"Well, that's just . . . I'm torn between wanting to beat them up and wanting to take a damned victory lap."
     "This is not really more charming than any of the other crap you pulled earlier."
     "I'm the first one to give you an orgasm?" he asked as if he hand't heard her previous statement.
     "Yes," she said, "don't let it go to your head."
     "It's not my head it's going to."
     "Bennet!" . . . .
     "It's just hard for me to believe."
     "That there's something wrong with my body.
     He shook his head emphatically. "It's not you, Kaylee. Hell, no. It was them." (Kindle Loc 2433)

In Yates' construction, female orgasm is something a man "gives" to his partner. A bad male sexual partner will fail to give the gift ("Hell, no. It was them"), while the right male sexual partner will always bestow it. Responsibility for an orgasm thus lies completely with the male partner, not with the female ("It's not you"). Even though earlier Kaylee admitted to herself that her own self-consciousness stood in her way, Yates' novel tells its readers that self-consciousness will inevitably vanish in the face of the right male partner, clearing the way for the gift to be received. In such a construction, a woman plays no real role in achieving climax with a partner, beyond picking the right man; all responsibility for female orgasmic pleasure lies with her male partner.

Is male climax with a female partner portrayed in the same way? Yes, Bennet is just as blown away by his own climax (in a later scene) as Kaylee is by hers in this one. But the language Yates uses to describe orgasm from Bennet's point of view does not cast it as something that Kaylee does to him or gives to him; Bennet still remains the active party, even as he loses control:

     Pleasure gathered at the base of his spine, electric and undeniable. It was like fire building inside of him. One that was going to rage out of control at any moment. One that might consume him completely. That need again. That thing he had known would be a raging, destructive thing. And it was. It was. But he was ready to jump feetfirst into it.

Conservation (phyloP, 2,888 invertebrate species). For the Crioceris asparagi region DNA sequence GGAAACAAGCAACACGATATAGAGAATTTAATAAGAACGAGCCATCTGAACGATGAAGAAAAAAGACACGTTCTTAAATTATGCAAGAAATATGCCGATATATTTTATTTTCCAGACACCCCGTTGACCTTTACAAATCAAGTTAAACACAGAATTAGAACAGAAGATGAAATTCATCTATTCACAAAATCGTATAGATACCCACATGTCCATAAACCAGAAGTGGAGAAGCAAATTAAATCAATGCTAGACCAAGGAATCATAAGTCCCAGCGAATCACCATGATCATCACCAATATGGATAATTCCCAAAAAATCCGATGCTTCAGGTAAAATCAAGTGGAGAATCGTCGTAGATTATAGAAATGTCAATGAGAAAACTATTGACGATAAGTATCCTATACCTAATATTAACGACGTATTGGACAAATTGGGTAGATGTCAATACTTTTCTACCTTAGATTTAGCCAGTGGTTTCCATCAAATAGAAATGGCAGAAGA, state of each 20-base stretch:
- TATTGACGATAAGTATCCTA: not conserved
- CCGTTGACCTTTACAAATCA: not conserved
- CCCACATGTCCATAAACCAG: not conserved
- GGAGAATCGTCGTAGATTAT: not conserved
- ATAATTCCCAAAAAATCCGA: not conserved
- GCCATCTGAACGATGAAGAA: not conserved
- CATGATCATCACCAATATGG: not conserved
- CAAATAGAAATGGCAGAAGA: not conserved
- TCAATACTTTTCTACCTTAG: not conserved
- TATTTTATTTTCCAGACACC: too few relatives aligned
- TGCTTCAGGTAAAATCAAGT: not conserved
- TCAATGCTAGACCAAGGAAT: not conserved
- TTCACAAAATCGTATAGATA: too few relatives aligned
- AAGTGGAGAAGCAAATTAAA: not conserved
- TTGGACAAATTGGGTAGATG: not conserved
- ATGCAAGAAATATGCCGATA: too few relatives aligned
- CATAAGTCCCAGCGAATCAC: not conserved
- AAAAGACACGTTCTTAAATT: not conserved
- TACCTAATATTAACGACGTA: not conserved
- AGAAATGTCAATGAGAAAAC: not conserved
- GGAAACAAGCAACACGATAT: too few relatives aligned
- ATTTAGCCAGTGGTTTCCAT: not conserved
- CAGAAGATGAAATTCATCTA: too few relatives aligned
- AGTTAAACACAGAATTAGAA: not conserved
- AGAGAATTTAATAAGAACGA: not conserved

He lost his hold on his control, letting go completely, igniting and bringing Kaylee along with him.
     If they were going to burn, at least they were burning together.
     They clung to each other, his orgasm taking them over completely, a feral growl on his lips as he let it all go completely. (2803)

Bennet's orgasm is all about his choice to lose control. "He was ready to jump feetfirst into it"; even though he "lost his hold," he still is the one who is "letting go completely." It is not Kaylee who gives him the gift of orgasm; in fact, it is Bennet who "brings Kaylee along with him." Female orgasm is a gift from the right male to the right female, but male orgasm is an active male choice.

What's at stake when female heterosexual orgasms are constructed as a gift from a man to a woman, while male orgasms are portrayed as an active choice a man makes all by himself? Here are just a few downsides:

• It ignores the fact that many women never not reach orgasm during p in v sex at all, and that those women who do often need additional clitoral stimulation to achieve it. According to a 2017 study of 1478 women in the Archives of Sexual Behavior, 51%-60% of respondents reported reaching orgasm via intercourse plus clitoral stimulation, while only 21-30% reported reaching orgasm without such assistance. Needless to say, such "assistance" can come from either partner. But if a woman believes that she is the passive recipient of the gift of orgasm, she's far less likely to take matters into her own hands, or to ask her partner to take them into his.

• It plays into the linkage between the ideal male romantic partner and the ideal female sexual experience. Good sex usually takes time to develop; more women report reaching orgasm with a familiar partner than with a new or casual one, no matter how weak or strong their romantic feelings are for each other at the start of their relationship.

• It puts men in the drivers' seat when it comes to sex and female sexual pleasure. If you're waiting for a guy to give you an orgasm, you might be waiting a good long while.

• It suggests that women are not responsible for their own sexual pleasure, which can make women reluctant to ask for what they want, or suggest to their partners that they do something different than they are currently doing.

• Just because sex for men is the cycle from arousal to ejaculation doesn't mean that climax has to be the end goal for a woman. Multiple orgasms, or no orgasms, can be just as good an option for a woman than the one orgasm per sexual act common to the male.

• And as one of my favorite lines from one of my favorite web sex education web sites, Scarleteen, reminds us: "Don't forget: the vagina, all by itself, is an active muscle. It grips what is around it: it doesn't just hang out and whistle Dixie while things happen to it." Check out the rest of this post, which busts the myth that males are active, females are passive during sex.



How often do the romance novels you read portray female orgasms as a gift from a male to a female? How often do they portray sex as an active experience for both partners?